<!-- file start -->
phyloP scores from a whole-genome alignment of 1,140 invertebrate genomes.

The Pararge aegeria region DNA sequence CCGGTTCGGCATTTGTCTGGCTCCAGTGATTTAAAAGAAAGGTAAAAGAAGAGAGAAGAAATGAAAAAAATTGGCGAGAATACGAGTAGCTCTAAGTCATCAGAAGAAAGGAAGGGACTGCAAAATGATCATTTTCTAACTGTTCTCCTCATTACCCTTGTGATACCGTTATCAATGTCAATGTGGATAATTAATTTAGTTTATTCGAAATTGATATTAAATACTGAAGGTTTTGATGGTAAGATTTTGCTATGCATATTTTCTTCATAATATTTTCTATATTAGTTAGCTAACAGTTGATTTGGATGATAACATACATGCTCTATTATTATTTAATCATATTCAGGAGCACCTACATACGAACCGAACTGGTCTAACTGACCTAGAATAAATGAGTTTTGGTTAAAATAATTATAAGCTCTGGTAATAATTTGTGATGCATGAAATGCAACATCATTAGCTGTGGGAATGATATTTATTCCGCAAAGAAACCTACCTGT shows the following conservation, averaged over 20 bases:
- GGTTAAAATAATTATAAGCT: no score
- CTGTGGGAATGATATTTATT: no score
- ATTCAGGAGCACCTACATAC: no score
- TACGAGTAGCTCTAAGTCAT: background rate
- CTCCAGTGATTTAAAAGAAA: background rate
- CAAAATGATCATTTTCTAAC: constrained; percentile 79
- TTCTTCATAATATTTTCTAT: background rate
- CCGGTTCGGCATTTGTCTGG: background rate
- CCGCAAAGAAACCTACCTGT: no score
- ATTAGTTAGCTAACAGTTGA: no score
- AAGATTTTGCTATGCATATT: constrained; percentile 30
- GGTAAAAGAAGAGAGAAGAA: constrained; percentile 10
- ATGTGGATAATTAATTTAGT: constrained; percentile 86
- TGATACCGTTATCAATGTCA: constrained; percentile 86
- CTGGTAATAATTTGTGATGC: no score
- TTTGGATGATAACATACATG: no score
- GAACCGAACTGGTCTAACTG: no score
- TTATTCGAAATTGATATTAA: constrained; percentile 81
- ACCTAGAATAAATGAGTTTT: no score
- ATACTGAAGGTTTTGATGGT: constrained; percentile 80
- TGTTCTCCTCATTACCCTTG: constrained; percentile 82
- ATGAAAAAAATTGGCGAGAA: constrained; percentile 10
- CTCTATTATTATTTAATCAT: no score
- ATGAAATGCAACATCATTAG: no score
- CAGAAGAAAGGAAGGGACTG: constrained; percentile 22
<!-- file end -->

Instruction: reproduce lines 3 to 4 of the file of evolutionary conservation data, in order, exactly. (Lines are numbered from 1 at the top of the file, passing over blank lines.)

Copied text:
- GGTTAAAATAATTATAAGCT: no score
- CTGTGGGAATGATATTTATT: no score